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    Re: Instumental error?
    From: Bill B
    Date: 2005 Apr 21, 17:44 -0500

    Fred wrote:
    
    > Here are data for the string of sights when I finally felt I had
    > achieved proficiency on dry land.  These are altitude shots using an
    > artificial horizon, showing the mean Hc in decimal degrees and the mean
    > and standard deviation of Ho-Hc in minutes of arc.
    
    Fred
    
    Thanks for the figures.  Very good results.  Encouraging to see even a
    seasoned observer has an off day where he can't hit his norm.
    
    What type of sextant and scope power did you use for your observations?
    
    I have only had my Astra for a 3 months, and the average for clear days
    during an Indiana winter is one out of nine, but do find using it is an art
    form.  In the beginning it exhibited 3'  backlash, and it appeared the frame
    was not very rigid when comparing vertical to horizontal to inverted
    measurements of the Sun.  Thank goodness the backlash is now not measurable
    and the frame has work hardened ;-)
    
    In tripod mounted index error checks using the Sun's limbs (I separated the
    discs in both cases) I found the standard deviations for my anticlockwise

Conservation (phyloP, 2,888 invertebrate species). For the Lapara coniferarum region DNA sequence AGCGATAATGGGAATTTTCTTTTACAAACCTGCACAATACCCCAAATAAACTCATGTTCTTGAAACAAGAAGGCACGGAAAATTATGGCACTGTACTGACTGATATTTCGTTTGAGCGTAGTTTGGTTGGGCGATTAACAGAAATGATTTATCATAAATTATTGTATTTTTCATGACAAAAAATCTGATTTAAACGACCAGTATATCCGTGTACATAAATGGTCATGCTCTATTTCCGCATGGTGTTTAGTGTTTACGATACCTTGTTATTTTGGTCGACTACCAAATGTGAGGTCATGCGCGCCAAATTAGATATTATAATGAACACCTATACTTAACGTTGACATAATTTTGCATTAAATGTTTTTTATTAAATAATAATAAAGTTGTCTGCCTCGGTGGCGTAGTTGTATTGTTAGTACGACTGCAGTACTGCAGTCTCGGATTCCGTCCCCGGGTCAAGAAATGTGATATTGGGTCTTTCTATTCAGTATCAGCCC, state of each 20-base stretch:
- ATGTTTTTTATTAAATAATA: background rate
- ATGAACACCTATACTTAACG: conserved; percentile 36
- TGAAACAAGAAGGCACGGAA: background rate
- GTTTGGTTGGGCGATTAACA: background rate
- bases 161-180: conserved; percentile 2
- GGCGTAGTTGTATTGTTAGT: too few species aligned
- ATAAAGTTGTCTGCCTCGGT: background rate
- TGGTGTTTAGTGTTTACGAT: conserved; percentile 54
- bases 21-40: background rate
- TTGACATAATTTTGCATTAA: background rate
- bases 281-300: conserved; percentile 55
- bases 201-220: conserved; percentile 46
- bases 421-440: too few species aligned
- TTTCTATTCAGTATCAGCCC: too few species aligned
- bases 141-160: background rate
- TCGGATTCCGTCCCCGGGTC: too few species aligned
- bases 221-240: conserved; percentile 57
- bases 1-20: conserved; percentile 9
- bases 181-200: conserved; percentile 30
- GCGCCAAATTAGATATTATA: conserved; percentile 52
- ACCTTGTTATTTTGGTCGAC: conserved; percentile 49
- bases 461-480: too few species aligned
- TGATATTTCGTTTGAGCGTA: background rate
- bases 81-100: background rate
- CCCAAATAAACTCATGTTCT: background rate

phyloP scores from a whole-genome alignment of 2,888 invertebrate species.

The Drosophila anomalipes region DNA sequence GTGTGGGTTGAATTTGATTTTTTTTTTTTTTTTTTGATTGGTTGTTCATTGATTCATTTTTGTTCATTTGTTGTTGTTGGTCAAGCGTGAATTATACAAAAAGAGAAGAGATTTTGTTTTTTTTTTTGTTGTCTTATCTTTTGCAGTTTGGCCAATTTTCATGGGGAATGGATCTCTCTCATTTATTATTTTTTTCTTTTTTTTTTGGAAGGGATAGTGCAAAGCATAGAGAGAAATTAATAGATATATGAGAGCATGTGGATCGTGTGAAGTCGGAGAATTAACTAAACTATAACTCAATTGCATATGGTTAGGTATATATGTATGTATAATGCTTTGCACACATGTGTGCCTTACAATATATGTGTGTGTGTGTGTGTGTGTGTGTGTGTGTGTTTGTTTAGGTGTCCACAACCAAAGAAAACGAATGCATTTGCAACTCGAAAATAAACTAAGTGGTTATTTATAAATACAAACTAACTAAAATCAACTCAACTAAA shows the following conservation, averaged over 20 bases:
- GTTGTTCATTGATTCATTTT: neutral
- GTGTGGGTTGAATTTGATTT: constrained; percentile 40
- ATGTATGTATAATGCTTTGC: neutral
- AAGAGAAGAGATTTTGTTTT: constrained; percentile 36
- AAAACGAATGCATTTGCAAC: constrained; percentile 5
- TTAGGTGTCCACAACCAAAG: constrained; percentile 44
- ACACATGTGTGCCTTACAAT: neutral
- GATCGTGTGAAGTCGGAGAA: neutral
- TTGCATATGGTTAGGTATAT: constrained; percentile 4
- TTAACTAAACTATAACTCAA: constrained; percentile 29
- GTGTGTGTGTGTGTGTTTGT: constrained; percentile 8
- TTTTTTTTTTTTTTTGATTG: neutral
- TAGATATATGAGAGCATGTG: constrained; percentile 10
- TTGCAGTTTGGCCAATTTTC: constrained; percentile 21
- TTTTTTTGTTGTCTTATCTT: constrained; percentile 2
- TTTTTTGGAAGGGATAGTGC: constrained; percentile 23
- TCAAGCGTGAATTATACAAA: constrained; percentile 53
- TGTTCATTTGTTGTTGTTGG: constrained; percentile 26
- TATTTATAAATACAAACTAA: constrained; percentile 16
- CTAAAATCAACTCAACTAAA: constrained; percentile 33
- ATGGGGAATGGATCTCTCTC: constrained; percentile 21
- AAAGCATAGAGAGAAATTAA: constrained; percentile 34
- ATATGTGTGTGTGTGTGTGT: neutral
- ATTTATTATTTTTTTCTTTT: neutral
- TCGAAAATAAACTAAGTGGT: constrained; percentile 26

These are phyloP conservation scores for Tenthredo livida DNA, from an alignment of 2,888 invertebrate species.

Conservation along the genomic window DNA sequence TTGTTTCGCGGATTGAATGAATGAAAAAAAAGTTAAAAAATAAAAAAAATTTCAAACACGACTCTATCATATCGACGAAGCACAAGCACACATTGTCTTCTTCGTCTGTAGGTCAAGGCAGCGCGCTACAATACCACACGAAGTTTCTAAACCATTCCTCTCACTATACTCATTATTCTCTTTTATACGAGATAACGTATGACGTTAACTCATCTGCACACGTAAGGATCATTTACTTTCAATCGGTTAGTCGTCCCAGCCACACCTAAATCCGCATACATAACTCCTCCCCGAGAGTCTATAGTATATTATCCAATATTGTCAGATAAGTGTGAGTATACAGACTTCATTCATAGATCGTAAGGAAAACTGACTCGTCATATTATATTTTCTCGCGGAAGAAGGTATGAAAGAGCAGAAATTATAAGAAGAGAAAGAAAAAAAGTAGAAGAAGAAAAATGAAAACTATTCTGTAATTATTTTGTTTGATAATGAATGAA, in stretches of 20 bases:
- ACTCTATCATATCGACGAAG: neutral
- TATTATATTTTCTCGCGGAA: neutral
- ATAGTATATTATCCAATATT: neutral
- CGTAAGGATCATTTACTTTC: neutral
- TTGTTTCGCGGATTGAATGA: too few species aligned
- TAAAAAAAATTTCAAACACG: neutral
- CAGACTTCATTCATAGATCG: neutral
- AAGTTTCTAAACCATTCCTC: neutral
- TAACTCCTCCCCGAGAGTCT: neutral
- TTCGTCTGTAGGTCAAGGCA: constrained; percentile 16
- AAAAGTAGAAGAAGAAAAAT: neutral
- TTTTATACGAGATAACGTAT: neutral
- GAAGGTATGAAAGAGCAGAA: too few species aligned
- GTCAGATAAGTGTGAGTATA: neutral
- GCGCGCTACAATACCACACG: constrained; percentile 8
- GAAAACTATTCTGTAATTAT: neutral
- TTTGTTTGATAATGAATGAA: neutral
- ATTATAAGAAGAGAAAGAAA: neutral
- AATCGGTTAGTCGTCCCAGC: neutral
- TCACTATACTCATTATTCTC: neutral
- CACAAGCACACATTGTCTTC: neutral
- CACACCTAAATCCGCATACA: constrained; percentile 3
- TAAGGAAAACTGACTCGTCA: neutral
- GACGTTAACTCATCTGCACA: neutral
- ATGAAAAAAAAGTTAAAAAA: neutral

separations were always significantly better than my clockwise separations.
    It turned out the difference was caused by greater forefinger pressure in
    the anticlockwise tweaks and greater thumb pressure in the clockwise tweaks.
    Imagine that!  Also found that as the discs moved away from the center of
    the scope, apparent separation changed.
    
    My one-cut artificial horizon Sun observations consistently have intercepts
    in the 0 to 0.3 nm range (I consider anything under .15 to be good fortune
    as opposed to expertise.)
    
    My moon to star (Aldebaran) lunars have surprised me, with average errors of
    .02' to .12'.  (Again, anything under 0.15' I consider as luck). Standard
    deviation of errors have ranged from .40' to .64, so my technique still
    needs work.  Some nights I have tried I could not see straight, and gave up
    without recording a single observation after 15 minutes.
    
    Moon to Sun lunars are still giving me fits.  My averages from runs (with 6
    to 12 observation each) turn out well with the Sun and moon near the same
    elevation, errors generally ranging from 0.2' to 0.4' off, but the standard
    deviation of the individual errors in a run can be wretched, ranging from
    0.3' to 1.0', usually toward the high end of the range.
    
    When I look at my results, I often get worse over a period of 20-30 minutes.
    I tried just ducking out and taking one cut every 10 minutes or so (standing
    instead of seated), and 5 out of 6 shots showed errors of 0.2' or less.
    
    If I wait until the Sun drops to 25d or less and the moon is high, it is a
    much easier shot (Sun in the glass, moon in mirror).  Now my results are
    consistent from shot to shot, with standard deviation of errors below 0.2'.
    But in 4 trials of 6-or-more shots per run, my average errors were over by
    0.8' to 1.0'.  I might attribute 0.1' or so to the flattening of the Sun.
    Stat-to-star tests in the 70-90d range do not indicate instrument error of
    that magnitude, so I am stumped.  Any thoughts?
    
    Note:  All STDEV are n-1.
    
    Bill
    
    
    

       
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